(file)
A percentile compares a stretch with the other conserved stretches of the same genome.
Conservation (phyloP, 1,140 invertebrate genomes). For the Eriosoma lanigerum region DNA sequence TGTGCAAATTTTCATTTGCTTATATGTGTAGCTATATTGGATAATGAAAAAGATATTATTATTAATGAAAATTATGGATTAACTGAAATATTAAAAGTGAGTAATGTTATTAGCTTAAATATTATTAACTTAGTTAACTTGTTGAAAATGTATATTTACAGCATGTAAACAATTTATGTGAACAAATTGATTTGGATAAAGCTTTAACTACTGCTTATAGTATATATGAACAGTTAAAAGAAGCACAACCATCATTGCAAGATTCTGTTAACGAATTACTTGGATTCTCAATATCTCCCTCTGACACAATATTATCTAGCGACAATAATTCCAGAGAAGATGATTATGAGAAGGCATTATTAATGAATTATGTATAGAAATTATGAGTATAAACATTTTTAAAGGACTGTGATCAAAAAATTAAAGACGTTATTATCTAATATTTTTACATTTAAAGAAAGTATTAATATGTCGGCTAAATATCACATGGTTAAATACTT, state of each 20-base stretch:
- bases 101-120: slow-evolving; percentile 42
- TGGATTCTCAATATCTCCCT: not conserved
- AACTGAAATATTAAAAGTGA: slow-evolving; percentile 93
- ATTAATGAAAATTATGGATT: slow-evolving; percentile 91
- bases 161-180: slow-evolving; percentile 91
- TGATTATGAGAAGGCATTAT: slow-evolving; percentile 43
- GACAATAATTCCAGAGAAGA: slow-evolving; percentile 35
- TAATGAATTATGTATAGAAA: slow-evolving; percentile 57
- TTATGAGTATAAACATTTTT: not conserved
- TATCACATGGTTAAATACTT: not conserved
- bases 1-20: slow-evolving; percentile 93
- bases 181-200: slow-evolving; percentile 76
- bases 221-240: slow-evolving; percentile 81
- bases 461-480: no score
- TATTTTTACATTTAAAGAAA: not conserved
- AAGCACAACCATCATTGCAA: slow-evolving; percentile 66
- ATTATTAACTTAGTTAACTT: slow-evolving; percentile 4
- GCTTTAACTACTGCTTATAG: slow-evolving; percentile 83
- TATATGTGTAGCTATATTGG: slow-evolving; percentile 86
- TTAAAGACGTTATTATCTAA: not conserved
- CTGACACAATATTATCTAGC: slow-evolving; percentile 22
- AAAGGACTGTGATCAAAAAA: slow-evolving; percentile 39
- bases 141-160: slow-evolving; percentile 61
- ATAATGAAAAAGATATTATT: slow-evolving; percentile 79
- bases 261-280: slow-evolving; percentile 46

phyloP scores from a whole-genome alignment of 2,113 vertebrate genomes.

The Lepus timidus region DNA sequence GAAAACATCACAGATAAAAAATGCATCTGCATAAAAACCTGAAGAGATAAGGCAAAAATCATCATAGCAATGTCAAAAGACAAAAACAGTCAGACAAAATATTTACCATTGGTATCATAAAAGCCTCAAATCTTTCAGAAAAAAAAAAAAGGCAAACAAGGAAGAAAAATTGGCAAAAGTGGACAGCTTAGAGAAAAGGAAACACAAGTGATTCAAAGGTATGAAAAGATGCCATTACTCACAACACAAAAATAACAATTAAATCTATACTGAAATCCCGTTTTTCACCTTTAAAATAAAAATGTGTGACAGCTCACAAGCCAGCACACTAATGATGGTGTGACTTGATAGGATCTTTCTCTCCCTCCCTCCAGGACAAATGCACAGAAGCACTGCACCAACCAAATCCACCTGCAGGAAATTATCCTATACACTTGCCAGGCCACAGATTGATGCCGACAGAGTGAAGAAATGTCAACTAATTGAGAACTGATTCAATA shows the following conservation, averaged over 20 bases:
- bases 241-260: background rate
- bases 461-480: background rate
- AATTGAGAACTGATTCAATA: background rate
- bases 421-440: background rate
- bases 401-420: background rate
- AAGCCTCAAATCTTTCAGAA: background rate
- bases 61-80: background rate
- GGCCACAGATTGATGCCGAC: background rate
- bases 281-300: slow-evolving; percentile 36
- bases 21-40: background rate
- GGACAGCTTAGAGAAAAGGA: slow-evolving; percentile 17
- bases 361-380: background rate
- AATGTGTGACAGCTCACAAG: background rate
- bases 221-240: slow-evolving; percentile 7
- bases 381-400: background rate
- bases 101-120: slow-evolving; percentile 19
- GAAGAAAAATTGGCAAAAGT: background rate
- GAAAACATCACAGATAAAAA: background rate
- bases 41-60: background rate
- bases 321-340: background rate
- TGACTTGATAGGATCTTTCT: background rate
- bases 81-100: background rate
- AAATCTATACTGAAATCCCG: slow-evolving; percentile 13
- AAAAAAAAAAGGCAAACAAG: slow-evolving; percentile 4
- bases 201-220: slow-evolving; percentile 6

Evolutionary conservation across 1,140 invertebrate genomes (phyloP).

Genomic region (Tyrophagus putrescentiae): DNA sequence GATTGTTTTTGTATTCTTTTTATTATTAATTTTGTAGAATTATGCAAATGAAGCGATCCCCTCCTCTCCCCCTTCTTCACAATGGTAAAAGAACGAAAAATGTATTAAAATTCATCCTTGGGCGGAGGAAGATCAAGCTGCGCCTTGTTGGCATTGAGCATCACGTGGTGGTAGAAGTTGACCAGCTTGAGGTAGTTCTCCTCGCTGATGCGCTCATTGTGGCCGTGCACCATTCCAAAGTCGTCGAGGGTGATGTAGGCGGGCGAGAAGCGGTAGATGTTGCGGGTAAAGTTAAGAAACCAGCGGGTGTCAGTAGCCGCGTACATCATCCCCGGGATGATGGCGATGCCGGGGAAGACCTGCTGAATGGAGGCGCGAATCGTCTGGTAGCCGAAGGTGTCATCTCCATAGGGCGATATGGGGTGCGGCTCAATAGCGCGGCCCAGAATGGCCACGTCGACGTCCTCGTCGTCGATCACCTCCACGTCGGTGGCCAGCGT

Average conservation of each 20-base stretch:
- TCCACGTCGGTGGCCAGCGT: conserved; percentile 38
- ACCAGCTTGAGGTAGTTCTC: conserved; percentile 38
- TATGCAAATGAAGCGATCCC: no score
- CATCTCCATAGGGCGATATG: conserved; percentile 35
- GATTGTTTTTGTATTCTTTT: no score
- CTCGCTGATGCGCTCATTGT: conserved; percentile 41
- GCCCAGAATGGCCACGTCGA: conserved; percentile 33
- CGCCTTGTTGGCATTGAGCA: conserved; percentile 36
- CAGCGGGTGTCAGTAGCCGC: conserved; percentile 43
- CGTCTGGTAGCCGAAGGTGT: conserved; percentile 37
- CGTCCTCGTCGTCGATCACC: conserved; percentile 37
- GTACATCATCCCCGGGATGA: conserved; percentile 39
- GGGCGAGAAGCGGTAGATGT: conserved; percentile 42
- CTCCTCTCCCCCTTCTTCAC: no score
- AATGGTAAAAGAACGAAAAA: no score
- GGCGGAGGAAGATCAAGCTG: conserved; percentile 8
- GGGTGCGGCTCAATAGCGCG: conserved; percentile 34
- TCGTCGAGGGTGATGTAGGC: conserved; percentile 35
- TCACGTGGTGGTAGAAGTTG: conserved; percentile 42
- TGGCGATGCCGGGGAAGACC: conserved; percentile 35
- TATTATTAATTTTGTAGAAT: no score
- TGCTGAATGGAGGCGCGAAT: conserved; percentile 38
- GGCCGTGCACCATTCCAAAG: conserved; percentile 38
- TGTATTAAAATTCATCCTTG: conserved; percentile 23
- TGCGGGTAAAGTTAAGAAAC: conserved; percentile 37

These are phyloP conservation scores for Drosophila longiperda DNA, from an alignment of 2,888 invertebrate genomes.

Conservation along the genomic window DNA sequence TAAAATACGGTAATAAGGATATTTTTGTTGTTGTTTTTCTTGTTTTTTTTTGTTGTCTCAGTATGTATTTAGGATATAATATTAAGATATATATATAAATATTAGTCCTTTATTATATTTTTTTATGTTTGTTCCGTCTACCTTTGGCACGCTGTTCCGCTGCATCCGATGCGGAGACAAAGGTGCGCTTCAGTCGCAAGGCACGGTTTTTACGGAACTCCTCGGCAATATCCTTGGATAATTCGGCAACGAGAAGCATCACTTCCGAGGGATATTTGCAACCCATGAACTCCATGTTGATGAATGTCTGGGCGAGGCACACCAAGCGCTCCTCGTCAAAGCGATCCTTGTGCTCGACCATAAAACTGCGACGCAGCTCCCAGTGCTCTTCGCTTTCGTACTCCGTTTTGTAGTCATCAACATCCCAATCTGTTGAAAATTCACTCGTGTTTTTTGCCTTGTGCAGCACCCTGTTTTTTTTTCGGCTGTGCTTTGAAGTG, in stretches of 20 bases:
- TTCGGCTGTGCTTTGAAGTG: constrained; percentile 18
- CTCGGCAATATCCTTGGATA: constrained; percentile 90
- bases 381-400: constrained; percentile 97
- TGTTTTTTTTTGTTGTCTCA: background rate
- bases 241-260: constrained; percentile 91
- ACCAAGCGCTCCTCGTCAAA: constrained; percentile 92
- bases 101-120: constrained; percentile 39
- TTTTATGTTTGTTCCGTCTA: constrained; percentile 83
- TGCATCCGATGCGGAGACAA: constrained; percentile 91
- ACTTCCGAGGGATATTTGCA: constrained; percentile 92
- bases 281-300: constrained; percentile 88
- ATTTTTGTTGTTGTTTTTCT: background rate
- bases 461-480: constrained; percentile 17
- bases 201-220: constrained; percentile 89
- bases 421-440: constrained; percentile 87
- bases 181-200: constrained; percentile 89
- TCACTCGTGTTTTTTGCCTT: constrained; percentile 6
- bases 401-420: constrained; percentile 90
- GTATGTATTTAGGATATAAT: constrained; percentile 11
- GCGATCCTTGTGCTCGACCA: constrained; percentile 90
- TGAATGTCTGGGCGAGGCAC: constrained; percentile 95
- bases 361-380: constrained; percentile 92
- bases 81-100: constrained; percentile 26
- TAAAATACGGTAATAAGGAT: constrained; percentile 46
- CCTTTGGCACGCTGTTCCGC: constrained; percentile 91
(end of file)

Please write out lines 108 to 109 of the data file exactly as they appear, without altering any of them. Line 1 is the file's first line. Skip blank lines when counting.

- TAAAATACGGTAATAAGGAT: constrained; percentile 46
- CCTTTGGCACGCTGTTCCGC: constrained; percentile 91